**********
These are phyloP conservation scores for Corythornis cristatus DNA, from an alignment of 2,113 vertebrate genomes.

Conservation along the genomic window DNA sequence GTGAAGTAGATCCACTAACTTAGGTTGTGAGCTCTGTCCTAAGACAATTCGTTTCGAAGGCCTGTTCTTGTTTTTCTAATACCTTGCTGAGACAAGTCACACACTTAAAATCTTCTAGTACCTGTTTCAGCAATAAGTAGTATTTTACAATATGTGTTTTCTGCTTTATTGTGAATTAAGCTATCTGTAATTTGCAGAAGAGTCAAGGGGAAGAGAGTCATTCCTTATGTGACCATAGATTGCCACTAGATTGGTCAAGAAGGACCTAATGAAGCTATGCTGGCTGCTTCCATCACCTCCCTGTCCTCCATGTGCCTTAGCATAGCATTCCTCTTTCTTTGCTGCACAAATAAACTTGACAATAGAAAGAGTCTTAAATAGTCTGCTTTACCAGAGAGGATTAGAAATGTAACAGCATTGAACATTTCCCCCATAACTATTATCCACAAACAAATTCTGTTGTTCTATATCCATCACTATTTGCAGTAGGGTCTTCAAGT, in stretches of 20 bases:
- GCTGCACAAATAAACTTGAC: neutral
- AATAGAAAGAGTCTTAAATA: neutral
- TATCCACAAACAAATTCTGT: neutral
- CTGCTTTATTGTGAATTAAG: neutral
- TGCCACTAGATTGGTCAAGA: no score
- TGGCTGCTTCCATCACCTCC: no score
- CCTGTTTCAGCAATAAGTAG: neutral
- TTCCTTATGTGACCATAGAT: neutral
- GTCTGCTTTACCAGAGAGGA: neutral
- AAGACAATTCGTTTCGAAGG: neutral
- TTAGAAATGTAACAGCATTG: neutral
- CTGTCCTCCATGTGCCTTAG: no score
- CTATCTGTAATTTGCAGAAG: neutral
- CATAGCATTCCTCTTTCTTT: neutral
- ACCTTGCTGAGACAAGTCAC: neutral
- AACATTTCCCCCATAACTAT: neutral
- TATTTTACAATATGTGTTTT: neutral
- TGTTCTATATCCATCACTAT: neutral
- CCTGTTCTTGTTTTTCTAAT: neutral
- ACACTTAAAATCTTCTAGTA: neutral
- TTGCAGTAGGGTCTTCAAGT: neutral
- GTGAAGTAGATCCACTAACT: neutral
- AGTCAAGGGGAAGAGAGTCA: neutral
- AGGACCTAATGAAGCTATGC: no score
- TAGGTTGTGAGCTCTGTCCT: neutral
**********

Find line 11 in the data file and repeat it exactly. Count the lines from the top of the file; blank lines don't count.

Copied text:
- GTCTGCTTTACCAGAGAGGA: neutral